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New on DVD – May 18, 2010 – Invictus, Valentine’s Day, and The Messenger

From Invictus — Clint Eastwood’s story of how Nelson Mandela (played by Morgan Freeman) united South Africa under the banner of rugby — to Garry Marshall’s celebrity-packed romantic-comedy buffet Valentine’s Day and the acclaimed war-at-home drama The Messenger, here’s a glance at the good, terrible, and in-between films coming out this week on DVD and Blu-ray.

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Morgan Freeman plays Nelson Mandela in Clint Eastwood’s stirring drama about how the newly elected leader of South Africa used the national rugby team’s drive to win the World Cup to bring a divided nation together. (The team’s followers had been a bastion of pro-apartheid sentiment.) Matt Damon co-stars as rugby star François Pienaar, who formed a special bond with Mandela. We were impressed with the film, in which nothing “feels diluted, falsely amplified, or one-note,” as well as its director, who “remains, at 79, a brave and unpredictable director of sincere and beautifully made Hollywood pictures.”

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In the newest romantic comedy from Pretty Woman director Garry Marshall, a number of story lines are tangled together around no more complicated a premise than it being Valentine’s Day. According to our distressed and annoyed critic, the star-heavy cast — which “boasts enough A-listers to make US Weekly seize with pleasure” — serves only as a “cautionary tale of what happens when assembled talent is matched by an indifferent production team.” In short, there’s nothing here that Julia Roberts, Anne Hathaway, or Jamie Foxx can come close to salvaging.

The Messenger
Ben Foster plays a soldier just back from overseas who’s been given a new duty because of his injuries: partnering with Woody Harrelson, whose job it is to inform next of kin when a soldier has been killed in action. Samantha Morton co-stars as a widow whom Foster becomes interested in, against the orders of Harrelson’s cracking-under-the-pressure captain. While we found some of the film’s elements predictable, our reviewer was drawn to the performances, particularly Harrelson, who “evokes the experience of The Messenger as sturdily as a freshly pinned Medal of Valor.”

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In this adaptation of Geeta Anand’s novel The Cure, Harrison Ford plays an ornery but brilliant doctor who helps a couple (Brendan Fraser and Keri Russell) fighting to save their children, who suffer from a rare genetic disorder. Our critic appreciated Ford’s dedicated performance but was unimpressed with an overly familiar film that’s “about as tailored-for-television as a movie can get without containing actual commercial breaks.”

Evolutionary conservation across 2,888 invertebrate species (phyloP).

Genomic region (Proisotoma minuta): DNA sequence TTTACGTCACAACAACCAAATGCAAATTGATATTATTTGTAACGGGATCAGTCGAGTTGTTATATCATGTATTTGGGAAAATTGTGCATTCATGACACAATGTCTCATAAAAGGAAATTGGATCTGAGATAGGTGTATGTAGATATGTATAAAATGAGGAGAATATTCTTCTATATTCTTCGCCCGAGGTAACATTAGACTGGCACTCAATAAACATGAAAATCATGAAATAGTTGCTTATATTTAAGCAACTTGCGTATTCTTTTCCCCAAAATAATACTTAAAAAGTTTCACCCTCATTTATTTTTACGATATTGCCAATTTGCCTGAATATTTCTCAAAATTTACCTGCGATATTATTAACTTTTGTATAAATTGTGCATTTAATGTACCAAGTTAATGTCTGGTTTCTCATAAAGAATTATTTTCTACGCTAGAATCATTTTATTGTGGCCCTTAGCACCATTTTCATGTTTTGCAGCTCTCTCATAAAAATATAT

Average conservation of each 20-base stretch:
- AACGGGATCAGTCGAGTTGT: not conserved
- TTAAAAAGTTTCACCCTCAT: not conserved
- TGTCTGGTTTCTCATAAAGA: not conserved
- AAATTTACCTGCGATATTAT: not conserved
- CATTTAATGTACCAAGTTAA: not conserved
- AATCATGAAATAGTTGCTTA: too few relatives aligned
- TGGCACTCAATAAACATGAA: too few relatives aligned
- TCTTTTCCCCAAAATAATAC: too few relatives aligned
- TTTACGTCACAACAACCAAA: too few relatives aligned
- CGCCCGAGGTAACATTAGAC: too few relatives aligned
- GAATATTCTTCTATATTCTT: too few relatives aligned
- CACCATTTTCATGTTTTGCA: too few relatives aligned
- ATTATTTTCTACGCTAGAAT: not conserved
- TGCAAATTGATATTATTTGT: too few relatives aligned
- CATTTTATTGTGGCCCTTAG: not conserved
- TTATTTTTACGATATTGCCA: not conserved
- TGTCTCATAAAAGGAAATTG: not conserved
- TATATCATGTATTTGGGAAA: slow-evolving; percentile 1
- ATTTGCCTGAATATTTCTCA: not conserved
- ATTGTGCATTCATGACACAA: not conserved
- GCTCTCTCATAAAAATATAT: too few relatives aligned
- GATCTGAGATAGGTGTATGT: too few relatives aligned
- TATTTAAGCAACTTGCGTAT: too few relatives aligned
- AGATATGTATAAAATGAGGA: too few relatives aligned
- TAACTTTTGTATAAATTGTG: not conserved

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The downward spiral of Jackie Chan’s mainstream film roles seems only to speed up with this kid-oriented spy comedy. We ran out of words to describe the film, but here are some: “forced,” “dumbed down,” “combination anemic action film and creaky, cloying comedy,” and “awful.”

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Based on a true story wherein a French girl pretended to have been the victim of a hate crime, this drama, from André Téchiné, stars Émilie Dequenne as the flighty girl herself and Catherine Deneuve as her commonsense mother. Our critic was divided about the film, disappointed that it never dug far enough below the surface, but liking its storytelling “verve” and the “diamondlike preciseness” of the performances.

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In this documentary, filmmakers Kate Davis, Franco Sacchi, and David Heilbroner study the phenomenon of born-again Christians who are so fervently impatient for the Rapture that they are practically eager for the end of the world to get started. Though, we thought, the film could have explored some aspects of its topic more thoroughly, it nevertheless deserves points for tackling such a thorny, fascinating subject at all.

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Tom DiCillo’s documentary about the Doors is strange in that, unlike most films of the kind, it doesn’t include any talking-head interviews, only original footage of the band itself, including film shot by Jim Morrison. We thought that the amount of rarely-seen concert footage was a “godsend for fans and undeniably arresting for others,” even if the overall package could seem “curiously detached.”

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